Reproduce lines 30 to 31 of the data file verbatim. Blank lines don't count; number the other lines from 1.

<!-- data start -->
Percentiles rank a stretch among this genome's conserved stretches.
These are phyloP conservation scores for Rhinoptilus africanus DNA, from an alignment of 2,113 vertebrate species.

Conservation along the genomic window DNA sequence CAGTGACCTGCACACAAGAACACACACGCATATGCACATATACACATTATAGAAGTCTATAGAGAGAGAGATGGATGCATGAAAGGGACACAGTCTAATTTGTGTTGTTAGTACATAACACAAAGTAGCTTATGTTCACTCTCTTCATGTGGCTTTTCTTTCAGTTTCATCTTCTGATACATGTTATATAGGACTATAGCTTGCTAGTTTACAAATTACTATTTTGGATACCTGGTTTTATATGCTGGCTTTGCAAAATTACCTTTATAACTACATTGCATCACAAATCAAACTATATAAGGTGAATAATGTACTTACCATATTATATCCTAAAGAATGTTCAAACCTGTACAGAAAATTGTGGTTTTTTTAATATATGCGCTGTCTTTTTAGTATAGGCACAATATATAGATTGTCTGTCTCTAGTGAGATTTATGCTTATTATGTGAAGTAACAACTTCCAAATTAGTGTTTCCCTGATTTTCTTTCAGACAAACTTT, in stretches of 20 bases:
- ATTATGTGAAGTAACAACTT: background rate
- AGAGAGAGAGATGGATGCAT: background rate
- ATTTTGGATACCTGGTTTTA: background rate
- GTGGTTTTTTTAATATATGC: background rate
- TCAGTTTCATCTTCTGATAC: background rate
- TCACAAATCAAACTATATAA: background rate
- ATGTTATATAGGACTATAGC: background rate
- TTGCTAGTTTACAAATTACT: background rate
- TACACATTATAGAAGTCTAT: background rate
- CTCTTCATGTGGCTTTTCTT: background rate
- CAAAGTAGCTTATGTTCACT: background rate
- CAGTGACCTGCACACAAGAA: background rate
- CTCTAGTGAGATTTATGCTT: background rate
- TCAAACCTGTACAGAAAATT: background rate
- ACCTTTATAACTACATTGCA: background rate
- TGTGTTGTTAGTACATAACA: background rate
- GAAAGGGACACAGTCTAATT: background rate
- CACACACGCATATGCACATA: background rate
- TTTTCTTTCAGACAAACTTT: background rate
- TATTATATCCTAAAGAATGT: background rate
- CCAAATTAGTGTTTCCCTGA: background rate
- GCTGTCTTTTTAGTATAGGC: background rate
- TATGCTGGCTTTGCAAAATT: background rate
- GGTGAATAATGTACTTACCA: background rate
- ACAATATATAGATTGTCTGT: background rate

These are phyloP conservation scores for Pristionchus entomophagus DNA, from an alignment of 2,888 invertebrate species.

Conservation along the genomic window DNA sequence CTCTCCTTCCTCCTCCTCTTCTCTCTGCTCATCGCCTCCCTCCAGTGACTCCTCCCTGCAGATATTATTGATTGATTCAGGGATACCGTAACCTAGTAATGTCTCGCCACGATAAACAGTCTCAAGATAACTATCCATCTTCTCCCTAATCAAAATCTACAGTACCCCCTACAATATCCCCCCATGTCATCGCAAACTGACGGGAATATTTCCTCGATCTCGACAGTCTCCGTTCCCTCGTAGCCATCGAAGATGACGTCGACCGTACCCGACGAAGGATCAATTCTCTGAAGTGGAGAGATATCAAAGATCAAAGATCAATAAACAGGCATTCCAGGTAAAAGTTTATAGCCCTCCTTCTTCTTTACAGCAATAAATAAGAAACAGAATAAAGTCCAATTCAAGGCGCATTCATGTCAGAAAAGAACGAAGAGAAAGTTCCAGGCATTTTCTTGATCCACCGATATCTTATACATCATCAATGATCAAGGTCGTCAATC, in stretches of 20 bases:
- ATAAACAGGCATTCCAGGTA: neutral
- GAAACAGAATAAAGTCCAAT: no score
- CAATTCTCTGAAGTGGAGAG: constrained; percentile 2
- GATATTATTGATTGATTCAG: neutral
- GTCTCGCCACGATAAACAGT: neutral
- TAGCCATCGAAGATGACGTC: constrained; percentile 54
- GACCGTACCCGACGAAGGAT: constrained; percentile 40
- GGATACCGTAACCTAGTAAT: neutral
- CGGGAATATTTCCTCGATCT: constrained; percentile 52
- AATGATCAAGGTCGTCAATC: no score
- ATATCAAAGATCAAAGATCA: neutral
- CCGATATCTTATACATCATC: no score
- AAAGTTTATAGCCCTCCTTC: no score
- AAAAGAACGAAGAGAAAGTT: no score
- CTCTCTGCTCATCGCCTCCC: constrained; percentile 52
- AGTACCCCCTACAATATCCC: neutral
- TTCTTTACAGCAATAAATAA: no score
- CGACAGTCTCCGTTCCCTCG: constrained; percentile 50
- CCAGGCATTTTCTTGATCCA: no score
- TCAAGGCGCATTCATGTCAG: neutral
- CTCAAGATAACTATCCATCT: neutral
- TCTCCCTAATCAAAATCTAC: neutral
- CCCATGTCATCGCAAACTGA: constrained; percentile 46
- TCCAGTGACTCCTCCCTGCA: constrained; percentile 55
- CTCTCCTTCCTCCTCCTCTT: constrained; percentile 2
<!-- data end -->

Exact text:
Conservation along the genomic window DNA sequence CTCTCCTTCCTCCTCCTCTTCTCTCTGCTCATCGCCTCCCTCCAGTGACTCCTCCCTGCAGATATTATTGATTGATTCAGGGATACCGTAACCTAGTAATGTCTCGCCACGATAAACAGTCTCAAGATAACTATCCATCTTCTCCCTAATCAAAATCTACAGTACCCCCTACAATATCCCCCCATGTCATCGCAAACTGACGGGAATATTTCCTCGATCTCGACAGTCTCCGTTCCCTCGTAGCCATCGAAGATGACGTCGACCGTACCCGACGAAGGATCAATTCTCTGAAGTGGAGAGATATCAAAGATCAAAGATCAATAAACAGGCATTCCAGGTAAAAGTTTATAGCCCTCCTTCTTCTTTACAGCAATAAATAAGAAACAGAATAAAGTCCAATTCAAGGCGCATTCATGTCAGAAAAGAACGAAGAGAAAGTTCCAGGCATTTTCTTGATCCACCGATATCTTATACATCATCAATGATCAAGGTCGTCAATC, in stretches of 20 bases:
- ATAAACAGGCATTCCAGGTA: neutral